In our first Commentary, Badrul Khan offers a unique perspective on technology and education. A native of Bangladesh, Khan now directs a graduate-level educational technology leadership program at George Washington University. Much of his research focuses on productive e-learning systems: electronically mediated, learner-centered, interactive environments that are based on sound instructional design principles and open to a global audience. In this interview with Editor James L. Morrison, Khan identifies the factors critical to e-learning success, describes a framework for the creation and implementation of customized online courses, and touts the remarkable potential of the new worldwide communications.
The quizzing and grading functions within course management systems (CMSs) can seem like a godsend to large-enrollment course instructors: The less time they spend giving exams, the more time they can invest in creating lessons, planning class activities, and interacting with students. But as Thomas Brothen and Cathrine Wambach report in our last Commentary, the promising technology of computerized testing has its share of practical problems. These two psychology professors utilize a personalized system of instruction in which students work at their own pace and undergo regular testing to determine their progress through a course. The success of this approach depends on regular, prompt feedbacksomething their university's CMS has trouble providing when user volume is high. Wambach and Brothen offer suggestions for coping with this problem to minimize frustration for students and faculty members alike.
As an instructional technologist at Atlantic Cape Community College in New Jersey, Cheryl Knowles-Harrigan helped develop, implement, and support more than 90 Web-based course sections each semester. In the process, she decided that students would benefit from an orientation to the institutional CMSso she set about creating one herself. In this issue's first Case Study, Knowles-Harrigan describes the development of her CD-ROM tutorial from the planning stages to completion of the beta version. The most crucial aspect of her project was soliciting feedback from students, faculty members, and key administrators during the design and revision phases. This report offers a helpful model for others interested or involved in the creation of similar training modules.
While teaching an online course in instructional design, David Cillay gave his students firsthand experience with a variety of educational technologies. He created synchronous and asynchronous learning environments, used both audio and video components to enhance lessons, and offered content in both graphic and text form to reach students with a wide range of learning styles and technical expertise; he also encouraged highly interactive participation in the course. The result was rich and sustained communication among participants from Australia, Canada, Taiwan, Tanzania, the United Kingdom, and the United Statesindividuals who otherwise would never have encountered or learned from each other. In this issue's second Case Study, Cillay offers tales from the class and tips for instructors interested in multi-modal course delivery.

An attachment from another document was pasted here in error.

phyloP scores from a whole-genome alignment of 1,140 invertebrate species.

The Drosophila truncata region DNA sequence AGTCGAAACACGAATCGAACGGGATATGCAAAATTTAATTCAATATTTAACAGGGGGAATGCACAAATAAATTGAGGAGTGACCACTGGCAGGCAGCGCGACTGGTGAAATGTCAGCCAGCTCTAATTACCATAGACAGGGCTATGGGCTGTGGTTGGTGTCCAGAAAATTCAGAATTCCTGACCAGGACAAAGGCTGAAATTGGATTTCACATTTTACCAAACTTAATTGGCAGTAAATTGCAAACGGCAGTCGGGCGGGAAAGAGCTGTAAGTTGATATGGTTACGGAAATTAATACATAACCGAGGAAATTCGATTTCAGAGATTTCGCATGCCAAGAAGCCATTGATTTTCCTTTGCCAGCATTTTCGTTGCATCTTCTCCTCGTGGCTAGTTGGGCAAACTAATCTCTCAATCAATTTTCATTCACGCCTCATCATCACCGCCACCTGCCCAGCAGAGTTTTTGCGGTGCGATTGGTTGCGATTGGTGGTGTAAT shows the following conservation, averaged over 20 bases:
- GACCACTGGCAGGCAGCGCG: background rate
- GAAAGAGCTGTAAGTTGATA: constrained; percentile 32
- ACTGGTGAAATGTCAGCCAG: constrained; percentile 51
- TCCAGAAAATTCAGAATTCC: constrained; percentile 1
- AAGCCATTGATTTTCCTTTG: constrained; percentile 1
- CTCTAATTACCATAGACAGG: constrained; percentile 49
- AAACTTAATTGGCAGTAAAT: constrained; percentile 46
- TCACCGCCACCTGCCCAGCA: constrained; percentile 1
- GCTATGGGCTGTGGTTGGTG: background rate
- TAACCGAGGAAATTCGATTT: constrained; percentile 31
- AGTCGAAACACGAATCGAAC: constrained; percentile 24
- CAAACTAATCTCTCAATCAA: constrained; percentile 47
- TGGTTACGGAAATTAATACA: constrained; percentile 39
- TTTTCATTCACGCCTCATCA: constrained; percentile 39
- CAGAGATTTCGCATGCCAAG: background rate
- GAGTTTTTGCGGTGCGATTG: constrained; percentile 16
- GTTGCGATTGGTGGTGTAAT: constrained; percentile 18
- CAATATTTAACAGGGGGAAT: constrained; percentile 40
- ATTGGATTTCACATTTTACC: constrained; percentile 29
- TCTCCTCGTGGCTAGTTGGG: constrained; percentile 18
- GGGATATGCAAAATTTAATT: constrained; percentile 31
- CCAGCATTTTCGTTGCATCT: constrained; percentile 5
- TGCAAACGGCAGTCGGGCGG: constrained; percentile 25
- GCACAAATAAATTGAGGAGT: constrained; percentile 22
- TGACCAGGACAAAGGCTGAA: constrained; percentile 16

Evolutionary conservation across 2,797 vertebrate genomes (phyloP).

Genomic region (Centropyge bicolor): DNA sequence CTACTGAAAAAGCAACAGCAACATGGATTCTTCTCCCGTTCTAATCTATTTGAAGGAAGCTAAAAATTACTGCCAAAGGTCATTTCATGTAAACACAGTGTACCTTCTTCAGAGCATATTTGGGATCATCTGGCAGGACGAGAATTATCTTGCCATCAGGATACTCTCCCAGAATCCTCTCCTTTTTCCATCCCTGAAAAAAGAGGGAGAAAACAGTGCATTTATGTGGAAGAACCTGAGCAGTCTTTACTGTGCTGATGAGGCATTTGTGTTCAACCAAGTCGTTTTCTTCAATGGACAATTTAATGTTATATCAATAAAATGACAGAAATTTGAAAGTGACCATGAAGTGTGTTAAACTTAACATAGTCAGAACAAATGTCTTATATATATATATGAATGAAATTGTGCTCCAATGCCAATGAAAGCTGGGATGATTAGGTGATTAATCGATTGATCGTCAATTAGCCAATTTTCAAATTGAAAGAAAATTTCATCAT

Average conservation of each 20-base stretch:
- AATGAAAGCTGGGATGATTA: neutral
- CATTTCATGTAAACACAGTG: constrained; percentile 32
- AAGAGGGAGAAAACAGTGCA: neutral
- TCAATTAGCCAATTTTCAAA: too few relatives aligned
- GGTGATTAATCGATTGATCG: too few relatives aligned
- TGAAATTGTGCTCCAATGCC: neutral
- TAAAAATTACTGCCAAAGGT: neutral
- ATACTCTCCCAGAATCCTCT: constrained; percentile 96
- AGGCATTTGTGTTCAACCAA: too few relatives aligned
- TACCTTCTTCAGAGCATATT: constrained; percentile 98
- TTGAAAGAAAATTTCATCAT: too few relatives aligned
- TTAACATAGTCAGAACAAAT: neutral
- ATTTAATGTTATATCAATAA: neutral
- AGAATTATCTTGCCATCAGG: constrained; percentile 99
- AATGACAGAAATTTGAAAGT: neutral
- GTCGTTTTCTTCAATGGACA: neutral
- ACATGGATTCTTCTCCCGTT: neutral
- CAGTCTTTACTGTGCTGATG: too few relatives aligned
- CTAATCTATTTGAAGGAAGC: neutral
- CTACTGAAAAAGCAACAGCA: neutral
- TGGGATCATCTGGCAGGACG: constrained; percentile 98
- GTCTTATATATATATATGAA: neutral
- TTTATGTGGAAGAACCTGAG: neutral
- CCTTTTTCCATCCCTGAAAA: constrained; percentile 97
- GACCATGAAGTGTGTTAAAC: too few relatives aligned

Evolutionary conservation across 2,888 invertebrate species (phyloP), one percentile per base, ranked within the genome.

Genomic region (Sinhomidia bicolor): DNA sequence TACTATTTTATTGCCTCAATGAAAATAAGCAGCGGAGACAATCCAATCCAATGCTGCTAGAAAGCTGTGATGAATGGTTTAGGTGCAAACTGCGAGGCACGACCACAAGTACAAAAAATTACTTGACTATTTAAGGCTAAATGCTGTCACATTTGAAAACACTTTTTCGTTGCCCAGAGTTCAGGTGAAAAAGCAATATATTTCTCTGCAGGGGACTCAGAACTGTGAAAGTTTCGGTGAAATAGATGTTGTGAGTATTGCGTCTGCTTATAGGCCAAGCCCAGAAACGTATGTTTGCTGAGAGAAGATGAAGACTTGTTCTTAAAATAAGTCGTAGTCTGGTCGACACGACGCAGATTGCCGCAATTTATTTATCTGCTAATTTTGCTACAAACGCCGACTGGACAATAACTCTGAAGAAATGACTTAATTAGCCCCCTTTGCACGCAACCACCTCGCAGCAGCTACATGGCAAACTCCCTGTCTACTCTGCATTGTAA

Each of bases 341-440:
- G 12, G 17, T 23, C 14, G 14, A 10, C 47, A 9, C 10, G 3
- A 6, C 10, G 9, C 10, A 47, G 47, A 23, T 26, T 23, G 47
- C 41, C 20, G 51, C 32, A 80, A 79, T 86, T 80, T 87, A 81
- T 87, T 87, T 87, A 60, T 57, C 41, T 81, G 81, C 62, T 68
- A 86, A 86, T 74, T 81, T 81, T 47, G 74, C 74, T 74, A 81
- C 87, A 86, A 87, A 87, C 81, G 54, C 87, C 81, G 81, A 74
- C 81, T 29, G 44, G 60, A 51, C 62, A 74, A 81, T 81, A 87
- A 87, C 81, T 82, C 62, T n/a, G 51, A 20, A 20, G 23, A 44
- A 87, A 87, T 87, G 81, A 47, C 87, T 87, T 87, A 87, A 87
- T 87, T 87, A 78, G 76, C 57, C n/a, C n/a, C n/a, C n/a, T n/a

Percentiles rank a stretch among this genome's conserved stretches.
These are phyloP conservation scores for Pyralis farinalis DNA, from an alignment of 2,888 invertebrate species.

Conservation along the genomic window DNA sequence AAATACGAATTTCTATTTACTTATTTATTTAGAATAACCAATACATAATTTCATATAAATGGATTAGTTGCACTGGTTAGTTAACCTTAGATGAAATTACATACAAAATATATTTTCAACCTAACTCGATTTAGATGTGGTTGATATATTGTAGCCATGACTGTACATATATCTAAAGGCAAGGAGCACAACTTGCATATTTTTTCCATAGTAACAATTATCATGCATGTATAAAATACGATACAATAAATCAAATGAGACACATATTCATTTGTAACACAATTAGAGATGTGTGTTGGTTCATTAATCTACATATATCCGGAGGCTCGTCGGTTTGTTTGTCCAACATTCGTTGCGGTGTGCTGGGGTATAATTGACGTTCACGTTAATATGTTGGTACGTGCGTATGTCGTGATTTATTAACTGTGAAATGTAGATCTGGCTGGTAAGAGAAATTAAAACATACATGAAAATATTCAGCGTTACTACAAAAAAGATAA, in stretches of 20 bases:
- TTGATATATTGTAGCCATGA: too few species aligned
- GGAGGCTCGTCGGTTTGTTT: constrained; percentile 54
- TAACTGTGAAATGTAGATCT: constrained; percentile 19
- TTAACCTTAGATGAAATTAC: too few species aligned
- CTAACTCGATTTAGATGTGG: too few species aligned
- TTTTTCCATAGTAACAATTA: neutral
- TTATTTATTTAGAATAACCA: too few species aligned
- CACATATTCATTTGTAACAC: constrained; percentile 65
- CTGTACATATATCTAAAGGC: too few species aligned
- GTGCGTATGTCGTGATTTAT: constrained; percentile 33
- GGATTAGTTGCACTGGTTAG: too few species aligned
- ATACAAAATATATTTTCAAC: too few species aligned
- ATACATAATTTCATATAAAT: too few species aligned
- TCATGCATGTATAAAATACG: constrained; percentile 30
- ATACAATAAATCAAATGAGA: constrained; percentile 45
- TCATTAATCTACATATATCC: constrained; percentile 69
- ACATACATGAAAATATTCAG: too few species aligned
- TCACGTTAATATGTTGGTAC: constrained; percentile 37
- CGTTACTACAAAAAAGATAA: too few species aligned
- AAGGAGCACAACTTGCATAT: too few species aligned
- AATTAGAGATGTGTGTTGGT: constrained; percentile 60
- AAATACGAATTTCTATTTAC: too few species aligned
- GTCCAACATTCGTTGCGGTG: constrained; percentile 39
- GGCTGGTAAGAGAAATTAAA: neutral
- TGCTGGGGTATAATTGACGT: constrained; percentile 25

In our third Case Study, Susana M. Sotillo highlights the benefits of ubiquitous computing in a wireless environment. Wireless networking technology frees users from the traditional classroom or computer lab and enables them to pursue academic inquiry anywhere, anytime. To investigate the potential advantages of such flexibility for group projects, Sotillo enlisted the help of five graduate students working on theses or dissertations at Montclair State University in New Jersey. Over 16 weeks, they met online to collaboratively critique and revise their academic writings. A few participants chose to work from the same room, but all document-sharing, text-editing, and feedback sessions took place through NetMeeting. Sotillo argues that the resulta highly productive team whose members depended more on each other than on their departmental advisorsrepresents nothing short of "a Copernican revolution in instruction."
At the University of Delaware (UD), a sustainable model for educational reform has emerged from two sources working in tandem. The first organization, the Institute for Transforming Undergraduate Education (ITUE), is a grassroots, faculty-led program that promotes problem-based learning in courses enhanced by technology. The second organization, Practical Resources for Educators Seeking Effective New Technologies (PRESENT), is the university's technology support unit; it helps faculty members make the connection between their learning goals and customized course design. Through complementary aims and activities, ITUE and PRESENT have created a dynamic partnership worthy of emulation. Not sure it would work on your campus? Read Janet de Vry and George Watson's Faculty and Staff Development article to find yourself inspired.